An exemplary embodiment of hierarchical determination of feature relevancy which utilizes a linear metric is described below. This exemplary embodiment may be applied to discover feature relevancies of numeric data with the assumption that the input features have a certain numeric relationship with the output. Hierarchical clustering is used to partition and transform data into groups of points in hyper-spherical local regions. A linear metric (for example, R-squared) is used to evaluate the relationship between input features and the output. R-squared values over all of the local regions are summarized as the relevancies of input features.
The embodiment can be analogized to an example of approximating scalar function defined in n-dimensional space. Given a function y=f(X), where X=(x1, x2, . . . , xn)T is the n-dimensional input variable and y is the output scalar variable, if the function f( ) is differentiable at point X0, (i.e., the first partial derivative functions f(1)(X)=(∂f/∂x1(X), ∂f/∂x2(X), . . . , ∂f/∂xn exists), then a tangent function L(X)=f(X0)+f(1)(X0) (X−X0) is the linear approximation of f(X) in the neighbor region of X0. The approximation error can be as small as desired if the neighbor region is small enough. For a particular system, the piecewise linear approximation method partitions the system data space into many small regions and builds a linear approximation model in each local region. Each localized linear approximation model is valid only in its corresponding local region and the linear models together serve as a linear approximation model for the system.
An exemplary embodiment of hierarchical determination of feature relevancy which adapts the piecewise linear approximation technique, rather than building a very accurate linear approximation for the problem, can evaluate the correlations between input features and the output feature in each of the local regions based on the assumption that the system can be linearly approximated in the local regions. After the correlations are evaluated, a linear metric can be used to evaluate the similarity between input feature values and the system output for entities in each local region.
A hierarchical clustering technique can be used to partition a data space into local regions. One embodiment is explained with reference to
The performance of hierarchical determination of feature relevancy is examined and explained below with two examples. One example is the extended parity-2 problem and the other is the extended parity-5 problem. The extended parity-2 and parity-5 problems are derived from the well-known parity-2 and parity-5 problems, but extended to use inputs and output of continuous values. Some random noise inputs are also added for determining whether HDFR can identify the relevant inputs from the noise inputs. The extended parity-5 problem is a more complex task and is used for comparison with the extended parity-2 problem.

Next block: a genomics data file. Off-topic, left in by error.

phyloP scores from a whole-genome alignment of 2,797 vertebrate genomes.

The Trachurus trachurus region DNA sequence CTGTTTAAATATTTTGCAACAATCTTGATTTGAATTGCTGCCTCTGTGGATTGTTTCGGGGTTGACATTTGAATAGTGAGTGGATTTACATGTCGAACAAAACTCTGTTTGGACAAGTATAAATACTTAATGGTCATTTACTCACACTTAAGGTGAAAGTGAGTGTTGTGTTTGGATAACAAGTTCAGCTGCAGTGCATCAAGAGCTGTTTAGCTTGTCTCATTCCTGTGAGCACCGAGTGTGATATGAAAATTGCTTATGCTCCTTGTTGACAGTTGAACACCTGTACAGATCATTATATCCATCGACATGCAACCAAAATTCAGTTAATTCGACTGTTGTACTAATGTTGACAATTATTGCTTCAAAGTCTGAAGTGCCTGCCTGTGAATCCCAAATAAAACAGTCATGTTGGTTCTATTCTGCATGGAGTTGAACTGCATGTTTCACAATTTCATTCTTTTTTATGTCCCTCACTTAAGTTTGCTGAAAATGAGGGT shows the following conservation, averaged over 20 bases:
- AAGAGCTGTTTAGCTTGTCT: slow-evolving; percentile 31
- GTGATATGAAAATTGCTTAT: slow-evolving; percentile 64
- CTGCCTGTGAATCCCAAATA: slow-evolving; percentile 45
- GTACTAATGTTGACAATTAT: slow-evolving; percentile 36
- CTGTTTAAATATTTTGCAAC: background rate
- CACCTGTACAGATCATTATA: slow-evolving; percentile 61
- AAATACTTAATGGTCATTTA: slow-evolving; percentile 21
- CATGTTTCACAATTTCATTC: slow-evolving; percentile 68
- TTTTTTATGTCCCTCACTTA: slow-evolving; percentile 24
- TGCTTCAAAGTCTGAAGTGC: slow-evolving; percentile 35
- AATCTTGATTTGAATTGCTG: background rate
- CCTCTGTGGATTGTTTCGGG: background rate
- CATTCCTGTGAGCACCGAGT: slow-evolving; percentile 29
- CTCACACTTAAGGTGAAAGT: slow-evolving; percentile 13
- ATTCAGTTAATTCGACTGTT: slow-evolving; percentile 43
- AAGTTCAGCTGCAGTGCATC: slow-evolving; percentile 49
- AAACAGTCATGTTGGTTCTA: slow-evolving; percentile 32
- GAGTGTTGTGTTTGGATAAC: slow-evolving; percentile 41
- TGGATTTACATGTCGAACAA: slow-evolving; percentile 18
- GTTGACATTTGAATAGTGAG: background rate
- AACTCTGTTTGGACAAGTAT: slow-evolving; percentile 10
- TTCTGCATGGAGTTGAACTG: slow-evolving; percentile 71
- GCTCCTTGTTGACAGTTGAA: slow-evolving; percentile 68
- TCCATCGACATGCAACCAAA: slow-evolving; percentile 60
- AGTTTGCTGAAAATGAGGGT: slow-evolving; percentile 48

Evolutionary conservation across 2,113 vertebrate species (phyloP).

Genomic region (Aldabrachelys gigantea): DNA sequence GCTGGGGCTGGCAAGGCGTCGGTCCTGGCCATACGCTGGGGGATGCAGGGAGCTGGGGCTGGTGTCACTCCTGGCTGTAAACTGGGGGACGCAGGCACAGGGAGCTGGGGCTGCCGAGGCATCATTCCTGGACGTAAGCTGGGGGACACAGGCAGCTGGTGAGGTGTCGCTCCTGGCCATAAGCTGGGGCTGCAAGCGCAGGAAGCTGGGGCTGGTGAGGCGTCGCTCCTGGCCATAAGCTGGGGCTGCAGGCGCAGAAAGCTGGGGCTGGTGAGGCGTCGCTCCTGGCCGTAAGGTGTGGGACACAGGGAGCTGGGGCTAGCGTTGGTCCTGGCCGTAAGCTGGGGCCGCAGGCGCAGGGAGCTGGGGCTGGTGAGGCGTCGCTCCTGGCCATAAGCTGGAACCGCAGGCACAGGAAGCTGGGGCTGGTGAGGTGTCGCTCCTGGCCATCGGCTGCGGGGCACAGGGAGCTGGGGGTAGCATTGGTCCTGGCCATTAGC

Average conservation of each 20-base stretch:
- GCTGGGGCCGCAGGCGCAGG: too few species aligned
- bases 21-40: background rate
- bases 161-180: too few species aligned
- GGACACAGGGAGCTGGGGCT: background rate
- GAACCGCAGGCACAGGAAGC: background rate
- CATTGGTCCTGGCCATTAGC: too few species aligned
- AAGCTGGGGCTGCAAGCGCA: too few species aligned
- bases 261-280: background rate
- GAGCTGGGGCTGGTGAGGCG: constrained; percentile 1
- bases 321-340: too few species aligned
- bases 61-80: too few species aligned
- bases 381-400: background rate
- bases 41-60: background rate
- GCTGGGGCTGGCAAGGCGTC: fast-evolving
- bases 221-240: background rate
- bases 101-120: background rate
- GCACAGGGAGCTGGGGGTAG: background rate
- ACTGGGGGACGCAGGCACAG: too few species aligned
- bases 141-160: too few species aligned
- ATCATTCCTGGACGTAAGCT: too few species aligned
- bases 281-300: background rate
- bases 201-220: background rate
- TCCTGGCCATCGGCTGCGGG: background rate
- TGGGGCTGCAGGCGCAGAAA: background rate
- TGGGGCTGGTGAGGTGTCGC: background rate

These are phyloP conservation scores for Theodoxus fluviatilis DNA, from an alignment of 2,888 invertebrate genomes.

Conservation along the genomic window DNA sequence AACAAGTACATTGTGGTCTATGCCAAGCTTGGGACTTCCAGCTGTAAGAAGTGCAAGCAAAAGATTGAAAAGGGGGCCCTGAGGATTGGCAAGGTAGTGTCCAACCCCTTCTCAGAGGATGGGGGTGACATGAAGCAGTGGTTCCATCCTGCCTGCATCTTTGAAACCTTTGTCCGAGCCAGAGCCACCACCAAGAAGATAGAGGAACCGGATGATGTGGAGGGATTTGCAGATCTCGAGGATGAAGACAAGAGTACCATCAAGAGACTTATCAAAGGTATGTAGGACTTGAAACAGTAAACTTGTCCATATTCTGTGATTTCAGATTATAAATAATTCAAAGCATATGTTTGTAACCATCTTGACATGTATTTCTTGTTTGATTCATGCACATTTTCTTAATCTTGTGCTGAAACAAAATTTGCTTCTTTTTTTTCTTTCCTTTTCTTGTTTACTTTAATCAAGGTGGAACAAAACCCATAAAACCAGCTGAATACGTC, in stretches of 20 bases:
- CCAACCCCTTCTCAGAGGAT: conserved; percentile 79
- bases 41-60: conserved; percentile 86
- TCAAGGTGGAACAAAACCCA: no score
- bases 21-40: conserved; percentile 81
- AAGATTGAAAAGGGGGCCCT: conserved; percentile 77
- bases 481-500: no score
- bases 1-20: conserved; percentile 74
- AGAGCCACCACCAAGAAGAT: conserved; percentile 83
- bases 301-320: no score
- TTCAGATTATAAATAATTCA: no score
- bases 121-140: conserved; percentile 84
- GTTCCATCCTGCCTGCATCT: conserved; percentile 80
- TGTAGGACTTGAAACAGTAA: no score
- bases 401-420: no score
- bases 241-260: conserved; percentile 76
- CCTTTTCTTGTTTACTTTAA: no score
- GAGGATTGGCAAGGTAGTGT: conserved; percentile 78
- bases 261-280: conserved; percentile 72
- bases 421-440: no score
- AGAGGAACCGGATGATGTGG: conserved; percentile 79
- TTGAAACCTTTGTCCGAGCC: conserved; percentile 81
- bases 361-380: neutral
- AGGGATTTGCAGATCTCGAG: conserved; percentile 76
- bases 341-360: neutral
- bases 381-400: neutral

The parity-2 problem is a well-known problem. In this problem, the output is the mod-2 sum of two binary input features. The partity-2 problem is extended by using continuous inputs and output. The following nonlinear equation can be used to simulate the problem:
y=x 1 +x 2−2*x 1 *x 2
where x1, x2 and y ε [0, 1].
A 3-D plot of the above equation is shown in
HDFR was used to partition the extended parity-2 data space into as many levels as possible and evaluate the relevancy values of the input features at each level.
With use of neural net modeling technology, one might hypothesize that it is possible to feed all of the data to a neural net and see whether the model yields any sensible result. However, such practice is likely to yield disappointing results (even though neural net generally is an effective modeling tool). As with any modeling technique, one frequently faces the problem of “the curse of dimensionality.” This problem, stated simply, is that an exponential increase of the number of observations is needed in order to achieve the same level of detail for adding extra number of features. While neural nets may be better at coping with higher dimensions, trimming out irrelevant features typically yields much better results than adding more observations.
Two neural net models, one with all of the 10 input features (i.e. including the noise features) and the other with only the 2 relevant input features (i.e. x1 and x2), were utilized to demonstrate that use of only relevant features improves the quality of modeling. For comparison, two learning technique are used to build the neural net models, one being the traditional backpropagation (BP) learning technique using one hidden layer and three hidden nodes in the hidden layer net. The other uses radial basis functions net.
Similar to the parity-2 problem but much more complex, the parity-5 problem has five input features. The output is the mod-2 sum of the five input features. The parity-5 problem also is extended by using continuous inputs and output. The five input features are x1 to x5. Also 5 random noise features, x6 to x10, are added and 1000 samples are randomly generated. The task is to identify the relevant features, x1 to x5, from the noise features, x6 to x10.